Introducing the Freerunner Navigation Board

Helge Hafting helge.hafting at
Wed Jul 21 10:55:09 CEST 2010

On 03. mai 2010 11:10, Jeffrey Ratcliffe wrote:
> On 3 May 2010 11:04, Dr. H. Nikolaus Schaller<hns at>  wrote:
>>> Having navigation work inside tunnels
>>> would allow mapping them accurately for openstreetmap. And also have
>>> underground navigation - some tunnels have got
>>> intersections/roundabouts inside, with several possible exits.
> Would navit, tangogps, etc. need a new interface to access the
> sensors, or could the existing libraries be adapted to "correct" the
> GPS data with additional information from the extra sensors before
> handing it on to the GUI?

The natural place for such software seems to be in gpsd itself - it 
already supports having several gps (position) devices. (Or possibly in 
a front-end to gpsd - depends on what the gpsd developer wants.) But too 
many processes / software layers is not good - it causes delays.

navit, tangogps etc. should of course not need reprogramming, you can't 
fix every program out there. Especially not the proprietary ones.

The software should simply pass through gps data as long as it arrives, 
and the precision is sufficient. This data can be used for continous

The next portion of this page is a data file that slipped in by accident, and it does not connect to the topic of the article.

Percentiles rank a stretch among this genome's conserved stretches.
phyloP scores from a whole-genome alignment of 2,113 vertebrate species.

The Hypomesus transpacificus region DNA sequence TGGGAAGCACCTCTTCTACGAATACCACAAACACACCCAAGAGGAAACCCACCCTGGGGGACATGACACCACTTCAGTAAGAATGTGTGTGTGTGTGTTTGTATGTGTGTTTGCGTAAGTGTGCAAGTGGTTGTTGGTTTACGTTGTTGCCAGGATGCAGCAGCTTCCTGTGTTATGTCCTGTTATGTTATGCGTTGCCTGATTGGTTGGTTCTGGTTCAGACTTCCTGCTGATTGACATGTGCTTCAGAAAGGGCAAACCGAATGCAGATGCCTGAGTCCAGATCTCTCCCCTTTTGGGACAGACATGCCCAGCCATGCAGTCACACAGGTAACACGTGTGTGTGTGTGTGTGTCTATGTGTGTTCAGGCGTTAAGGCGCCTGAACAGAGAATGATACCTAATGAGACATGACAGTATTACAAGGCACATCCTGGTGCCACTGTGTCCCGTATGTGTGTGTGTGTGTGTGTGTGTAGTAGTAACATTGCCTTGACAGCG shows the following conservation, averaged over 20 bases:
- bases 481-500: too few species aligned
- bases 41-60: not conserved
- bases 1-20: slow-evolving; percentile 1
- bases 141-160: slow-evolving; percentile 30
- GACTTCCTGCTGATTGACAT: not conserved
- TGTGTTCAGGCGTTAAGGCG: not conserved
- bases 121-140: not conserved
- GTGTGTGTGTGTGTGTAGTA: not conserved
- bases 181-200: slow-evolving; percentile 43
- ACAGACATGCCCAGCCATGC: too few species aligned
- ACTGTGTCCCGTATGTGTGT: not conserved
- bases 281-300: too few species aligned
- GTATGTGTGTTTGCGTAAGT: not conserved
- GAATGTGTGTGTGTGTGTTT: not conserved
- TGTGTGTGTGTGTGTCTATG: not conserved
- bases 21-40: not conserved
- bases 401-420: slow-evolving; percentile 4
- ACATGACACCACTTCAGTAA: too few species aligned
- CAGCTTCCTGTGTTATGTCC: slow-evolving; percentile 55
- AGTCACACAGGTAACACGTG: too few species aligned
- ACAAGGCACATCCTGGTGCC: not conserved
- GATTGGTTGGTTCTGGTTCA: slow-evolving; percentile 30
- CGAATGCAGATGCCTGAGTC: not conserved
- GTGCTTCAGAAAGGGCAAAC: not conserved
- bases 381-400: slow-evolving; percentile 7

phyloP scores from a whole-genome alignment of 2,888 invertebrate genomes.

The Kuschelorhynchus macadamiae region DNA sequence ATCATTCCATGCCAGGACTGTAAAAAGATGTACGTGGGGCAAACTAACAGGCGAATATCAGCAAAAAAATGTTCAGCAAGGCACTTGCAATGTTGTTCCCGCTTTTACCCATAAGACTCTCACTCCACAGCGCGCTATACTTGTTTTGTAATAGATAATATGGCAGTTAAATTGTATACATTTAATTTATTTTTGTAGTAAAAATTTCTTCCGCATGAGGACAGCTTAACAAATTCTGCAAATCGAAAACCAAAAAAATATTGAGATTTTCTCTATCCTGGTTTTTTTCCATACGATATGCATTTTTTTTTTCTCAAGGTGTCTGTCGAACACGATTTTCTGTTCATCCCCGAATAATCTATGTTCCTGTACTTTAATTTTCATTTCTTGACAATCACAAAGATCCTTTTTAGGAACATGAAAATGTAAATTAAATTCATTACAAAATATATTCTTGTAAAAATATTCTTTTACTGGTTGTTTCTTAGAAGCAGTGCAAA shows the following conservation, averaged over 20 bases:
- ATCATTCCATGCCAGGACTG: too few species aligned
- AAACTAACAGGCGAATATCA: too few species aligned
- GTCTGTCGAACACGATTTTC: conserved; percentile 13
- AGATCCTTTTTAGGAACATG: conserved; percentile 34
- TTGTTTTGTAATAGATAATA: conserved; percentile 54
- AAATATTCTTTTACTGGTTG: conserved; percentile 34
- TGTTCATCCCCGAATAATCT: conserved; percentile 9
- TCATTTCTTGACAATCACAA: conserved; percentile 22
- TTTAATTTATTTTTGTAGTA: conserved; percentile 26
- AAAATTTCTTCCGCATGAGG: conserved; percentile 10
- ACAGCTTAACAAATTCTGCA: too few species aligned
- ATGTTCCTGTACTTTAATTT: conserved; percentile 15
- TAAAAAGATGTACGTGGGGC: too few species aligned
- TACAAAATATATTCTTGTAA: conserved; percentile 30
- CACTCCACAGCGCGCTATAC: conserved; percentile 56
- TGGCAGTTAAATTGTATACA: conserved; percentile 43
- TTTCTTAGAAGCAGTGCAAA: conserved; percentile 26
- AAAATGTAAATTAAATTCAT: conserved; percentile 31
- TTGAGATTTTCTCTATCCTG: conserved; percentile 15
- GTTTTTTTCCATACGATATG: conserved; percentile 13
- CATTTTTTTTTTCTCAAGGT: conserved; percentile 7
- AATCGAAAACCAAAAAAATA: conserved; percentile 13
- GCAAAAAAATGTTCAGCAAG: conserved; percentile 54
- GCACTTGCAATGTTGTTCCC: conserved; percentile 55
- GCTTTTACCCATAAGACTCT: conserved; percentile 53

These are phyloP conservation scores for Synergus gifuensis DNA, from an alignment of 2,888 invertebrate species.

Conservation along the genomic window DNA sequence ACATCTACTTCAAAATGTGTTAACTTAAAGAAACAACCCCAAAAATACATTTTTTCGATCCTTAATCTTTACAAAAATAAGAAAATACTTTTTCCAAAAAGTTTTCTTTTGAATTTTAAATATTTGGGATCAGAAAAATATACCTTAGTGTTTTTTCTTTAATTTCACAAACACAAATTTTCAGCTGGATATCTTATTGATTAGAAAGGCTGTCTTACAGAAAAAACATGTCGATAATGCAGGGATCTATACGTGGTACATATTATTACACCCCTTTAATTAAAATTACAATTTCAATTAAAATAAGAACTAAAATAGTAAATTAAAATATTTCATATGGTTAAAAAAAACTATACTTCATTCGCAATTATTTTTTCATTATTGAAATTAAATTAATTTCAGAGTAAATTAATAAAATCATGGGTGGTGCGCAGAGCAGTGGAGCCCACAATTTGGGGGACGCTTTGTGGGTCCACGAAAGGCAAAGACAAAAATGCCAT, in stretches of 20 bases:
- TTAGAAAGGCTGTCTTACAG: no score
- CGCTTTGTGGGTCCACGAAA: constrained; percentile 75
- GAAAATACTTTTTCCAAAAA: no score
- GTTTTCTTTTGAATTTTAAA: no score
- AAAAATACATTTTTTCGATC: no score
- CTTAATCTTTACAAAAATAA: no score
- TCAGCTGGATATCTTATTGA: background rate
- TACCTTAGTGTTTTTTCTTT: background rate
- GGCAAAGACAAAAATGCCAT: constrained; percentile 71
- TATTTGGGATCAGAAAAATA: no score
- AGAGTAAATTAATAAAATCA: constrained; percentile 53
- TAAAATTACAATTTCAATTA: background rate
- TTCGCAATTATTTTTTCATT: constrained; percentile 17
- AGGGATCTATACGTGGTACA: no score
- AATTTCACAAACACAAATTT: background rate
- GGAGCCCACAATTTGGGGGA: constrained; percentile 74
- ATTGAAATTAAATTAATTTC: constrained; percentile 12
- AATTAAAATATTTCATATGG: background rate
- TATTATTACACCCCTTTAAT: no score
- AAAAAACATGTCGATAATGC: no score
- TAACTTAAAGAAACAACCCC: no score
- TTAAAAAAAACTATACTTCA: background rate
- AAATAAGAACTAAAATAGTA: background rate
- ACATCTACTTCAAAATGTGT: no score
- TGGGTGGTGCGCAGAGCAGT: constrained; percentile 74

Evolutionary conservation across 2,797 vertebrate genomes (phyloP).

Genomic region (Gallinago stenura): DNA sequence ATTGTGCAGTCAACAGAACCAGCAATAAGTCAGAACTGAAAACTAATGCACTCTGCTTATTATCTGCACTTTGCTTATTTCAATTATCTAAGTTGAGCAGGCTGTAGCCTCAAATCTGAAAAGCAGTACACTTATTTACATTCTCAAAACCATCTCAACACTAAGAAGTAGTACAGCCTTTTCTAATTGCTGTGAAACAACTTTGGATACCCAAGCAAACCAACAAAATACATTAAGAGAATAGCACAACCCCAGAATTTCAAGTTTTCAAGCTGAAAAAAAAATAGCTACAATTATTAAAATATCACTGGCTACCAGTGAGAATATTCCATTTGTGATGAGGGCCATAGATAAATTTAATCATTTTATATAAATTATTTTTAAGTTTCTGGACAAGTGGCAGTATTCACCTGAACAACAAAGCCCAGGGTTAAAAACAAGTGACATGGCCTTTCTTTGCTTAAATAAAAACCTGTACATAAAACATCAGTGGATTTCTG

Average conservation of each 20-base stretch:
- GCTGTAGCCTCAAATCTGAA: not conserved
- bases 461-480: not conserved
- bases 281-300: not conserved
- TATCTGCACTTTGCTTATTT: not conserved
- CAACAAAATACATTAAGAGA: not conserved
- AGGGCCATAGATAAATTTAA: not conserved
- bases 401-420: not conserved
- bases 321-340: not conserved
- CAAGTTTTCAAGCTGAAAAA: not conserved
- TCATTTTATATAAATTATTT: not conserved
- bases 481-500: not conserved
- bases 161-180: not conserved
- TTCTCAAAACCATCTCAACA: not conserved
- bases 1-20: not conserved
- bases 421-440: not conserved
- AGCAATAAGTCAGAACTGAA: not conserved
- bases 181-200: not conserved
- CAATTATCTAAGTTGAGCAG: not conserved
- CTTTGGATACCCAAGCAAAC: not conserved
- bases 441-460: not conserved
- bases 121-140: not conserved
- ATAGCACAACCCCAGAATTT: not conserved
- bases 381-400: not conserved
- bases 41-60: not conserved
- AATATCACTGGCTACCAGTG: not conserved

calibration of the magnetic/inertial/odometer inputs.

When gps precision drops below intertial precision, or when gps drops
out completely, the software should keep sending position updates based
on inertial data. On your display, the map software will then tell you 
that you have 0 satellites, but still update your location on the map.
Another use: interpolate position between gps updates, so you
can have a 10 FPS map if you like.

As the software auto-calibrates the inertial system, it can know
its precision. So it can report how the gps-less position data 
deteriorate over time, and perhaps stop when precision gets so bad that
the inertial data is no better than assuming you just stopped at the 
point where you lost gps coverage.

An inertial system with only accelerometers will go bad quickly, unless 
you have some really good accelerometers. A system with odometer and 
magnetic compass can keep you going for a long time and do better than 
the simple "stopped due to missing gps signal". In particular, the 
odometer will know when you are standing still - you can only loose
precision when moving.

Helge Hafting

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